Uterine contraction-induced pain (UCP) represents a common and severe form of visceral pain. Nerve fibers that innervate uterine tissue express the transient receptor potential vanilloid channel 1 (TRPV1), which has been shown to be involved in the perception of UCP. The phosphoinositide-interacting regulator of TRP (Pirt) may act as a regulatory subunit of TRPV1. The intraperitoneal injection of oxytocin into female mice after a 6-day priming treatment with estradiol benzoate induces writhing responses, which reflect the presence of UCP. Here, we first compared writhing response between Pirt+/+ and Pirt-/- mice. Second, we examined the innervation of Pirt-expressing nerves in the uterus of Pirt-/- mice by immunofluorescence and two-photon microscopy. Third, we identified the soma of dorsal root ganglion (DRG) neurons that innerve the uterus using retrograde tracing and further characterized the neurochemical properties of these DRG neurons. Finally, we compared the calcium response of capsaicin between DRG neurons from Pirt +/+ and Pirt-/- mice. We found that the writhing responses were less intensive in Pirt-/- mice than in Pirt+/+ mice. We also observed Pirt-expressing nerve fibers in the myometrium of the uterus, and that retrograde-labeled cells were small-diameter, unmyelinated, and Pirt-positive DRG neurons. Additionally, we found that the number of capsaicin-responding neurons and the magnitude of evoked calcium response were markedly reduced in DRG neurons from Pirt-/- mice. Taken together, we speculate that Pirt plays an important role in mice uterine contraction-induced pain.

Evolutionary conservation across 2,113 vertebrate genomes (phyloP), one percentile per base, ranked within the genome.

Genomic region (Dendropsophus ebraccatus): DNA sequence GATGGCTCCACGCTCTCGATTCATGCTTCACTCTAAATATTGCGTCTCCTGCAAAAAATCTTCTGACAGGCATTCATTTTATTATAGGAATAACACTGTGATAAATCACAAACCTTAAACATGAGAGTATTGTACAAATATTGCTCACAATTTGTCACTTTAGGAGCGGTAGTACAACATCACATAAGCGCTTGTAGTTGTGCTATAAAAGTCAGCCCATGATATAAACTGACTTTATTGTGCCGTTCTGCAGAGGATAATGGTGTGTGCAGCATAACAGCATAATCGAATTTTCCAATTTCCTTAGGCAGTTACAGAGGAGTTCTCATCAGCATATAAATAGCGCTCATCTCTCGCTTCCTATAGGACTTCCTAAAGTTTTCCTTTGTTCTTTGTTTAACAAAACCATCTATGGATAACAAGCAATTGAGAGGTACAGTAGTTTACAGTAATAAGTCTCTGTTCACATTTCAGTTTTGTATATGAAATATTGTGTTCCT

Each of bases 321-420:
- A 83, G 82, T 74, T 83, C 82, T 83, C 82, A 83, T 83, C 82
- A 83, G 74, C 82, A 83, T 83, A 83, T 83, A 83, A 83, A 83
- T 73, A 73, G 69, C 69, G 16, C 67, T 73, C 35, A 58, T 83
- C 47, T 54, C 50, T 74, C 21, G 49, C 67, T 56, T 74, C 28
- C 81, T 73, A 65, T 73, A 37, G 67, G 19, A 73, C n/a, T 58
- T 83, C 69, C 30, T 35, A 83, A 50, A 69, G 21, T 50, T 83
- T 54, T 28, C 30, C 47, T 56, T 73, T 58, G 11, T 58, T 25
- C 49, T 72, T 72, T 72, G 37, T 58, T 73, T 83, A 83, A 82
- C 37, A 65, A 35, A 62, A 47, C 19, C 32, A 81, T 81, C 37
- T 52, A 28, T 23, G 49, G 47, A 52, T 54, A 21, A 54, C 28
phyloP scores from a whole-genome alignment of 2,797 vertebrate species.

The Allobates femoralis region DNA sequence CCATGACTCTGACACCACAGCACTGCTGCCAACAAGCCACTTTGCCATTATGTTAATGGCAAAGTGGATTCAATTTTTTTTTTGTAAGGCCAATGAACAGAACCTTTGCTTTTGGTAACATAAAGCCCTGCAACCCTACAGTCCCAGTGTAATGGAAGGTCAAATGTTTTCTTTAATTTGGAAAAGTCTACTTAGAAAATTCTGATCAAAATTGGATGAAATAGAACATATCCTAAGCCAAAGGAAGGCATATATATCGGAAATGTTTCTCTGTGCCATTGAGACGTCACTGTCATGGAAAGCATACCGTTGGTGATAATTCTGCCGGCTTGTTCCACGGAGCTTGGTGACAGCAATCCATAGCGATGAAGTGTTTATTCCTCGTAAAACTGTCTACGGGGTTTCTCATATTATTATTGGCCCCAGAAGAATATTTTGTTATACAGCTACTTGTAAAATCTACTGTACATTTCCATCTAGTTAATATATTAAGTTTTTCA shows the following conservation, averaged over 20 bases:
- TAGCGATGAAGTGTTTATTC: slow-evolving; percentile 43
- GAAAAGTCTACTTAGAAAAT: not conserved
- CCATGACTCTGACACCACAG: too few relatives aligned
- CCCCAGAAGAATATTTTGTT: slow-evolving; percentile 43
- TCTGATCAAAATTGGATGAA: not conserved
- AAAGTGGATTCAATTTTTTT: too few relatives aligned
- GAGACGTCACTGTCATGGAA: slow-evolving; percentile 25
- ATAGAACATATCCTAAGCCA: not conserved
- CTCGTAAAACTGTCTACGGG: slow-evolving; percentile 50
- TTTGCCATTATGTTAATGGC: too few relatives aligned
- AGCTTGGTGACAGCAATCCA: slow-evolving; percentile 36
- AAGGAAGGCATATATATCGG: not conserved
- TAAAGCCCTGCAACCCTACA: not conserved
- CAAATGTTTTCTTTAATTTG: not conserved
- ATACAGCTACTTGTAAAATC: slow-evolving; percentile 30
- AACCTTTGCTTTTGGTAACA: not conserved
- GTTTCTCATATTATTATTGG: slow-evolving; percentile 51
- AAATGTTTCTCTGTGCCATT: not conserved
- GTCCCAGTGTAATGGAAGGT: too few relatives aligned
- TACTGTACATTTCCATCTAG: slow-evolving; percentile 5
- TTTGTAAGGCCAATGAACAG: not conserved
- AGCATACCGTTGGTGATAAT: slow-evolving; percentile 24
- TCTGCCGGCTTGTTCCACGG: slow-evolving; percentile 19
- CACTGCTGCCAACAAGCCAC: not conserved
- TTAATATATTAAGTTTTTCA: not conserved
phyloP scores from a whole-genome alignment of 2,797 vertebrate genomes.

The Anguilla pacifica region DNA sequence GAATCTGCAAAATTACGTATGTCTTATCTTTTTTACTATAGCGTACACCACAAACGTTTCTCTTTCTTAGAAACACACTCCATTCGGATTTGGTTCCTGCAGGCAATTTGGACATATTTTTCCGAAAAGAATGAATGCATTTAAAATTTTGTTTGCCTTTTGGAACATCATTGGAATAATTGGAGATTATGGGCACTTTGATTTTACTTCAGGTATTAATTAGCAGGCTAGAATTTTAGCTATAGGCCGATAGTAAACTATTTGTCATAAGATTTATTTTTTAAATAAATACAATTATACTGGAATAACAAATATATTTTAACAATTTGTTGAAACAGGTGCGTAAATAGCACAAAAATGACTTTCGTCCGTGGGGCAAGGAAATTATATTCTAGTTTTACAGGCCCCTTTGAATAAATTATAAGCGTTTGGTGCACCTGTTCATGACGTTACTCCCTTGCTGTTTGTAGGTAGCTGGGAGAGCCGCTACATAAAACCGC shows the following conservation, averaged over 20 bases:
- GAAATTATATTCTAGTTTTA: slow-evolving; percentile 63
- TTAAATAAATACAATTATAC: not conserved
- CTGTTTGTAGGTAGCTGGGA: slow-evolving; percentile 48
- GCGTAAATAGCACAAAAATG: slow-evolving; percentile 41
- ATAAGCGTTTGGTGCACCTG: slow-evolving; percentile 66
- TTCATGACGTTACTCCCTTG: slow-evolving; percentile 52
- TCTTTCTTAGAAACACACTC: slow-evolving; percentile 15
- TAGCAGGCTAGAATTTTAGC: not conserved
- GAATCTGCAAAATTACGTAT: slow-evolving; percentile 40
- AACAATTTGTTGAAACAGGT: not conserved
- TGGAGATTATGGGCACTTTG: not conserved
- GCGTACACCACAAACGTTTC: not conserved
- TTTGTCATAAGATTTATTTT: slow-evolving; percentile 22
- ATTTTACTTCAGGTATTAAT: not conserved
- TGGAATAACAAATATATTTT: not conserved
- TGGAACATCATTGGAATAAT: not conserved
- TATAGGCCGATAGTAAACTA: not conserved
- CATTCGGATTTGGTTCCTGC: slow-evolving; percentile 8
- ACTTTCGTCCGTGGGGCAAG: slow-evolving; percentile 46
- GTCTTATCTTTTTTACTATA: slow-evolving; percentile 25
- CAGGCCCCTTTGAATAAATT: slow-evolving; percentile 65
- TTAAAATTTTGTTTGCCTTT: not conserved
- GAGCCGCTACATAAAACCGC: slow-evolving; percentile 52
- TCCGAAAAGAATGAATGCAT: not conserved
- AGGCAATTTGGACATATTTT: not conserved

- Dorsal root ganglion
- Uterine contraction-induced pain
ASJC Scopus subject areas
- Molecular Medicine
- Cellular and Molecular Neuroscience
- Anesthesiology and Pain Medicine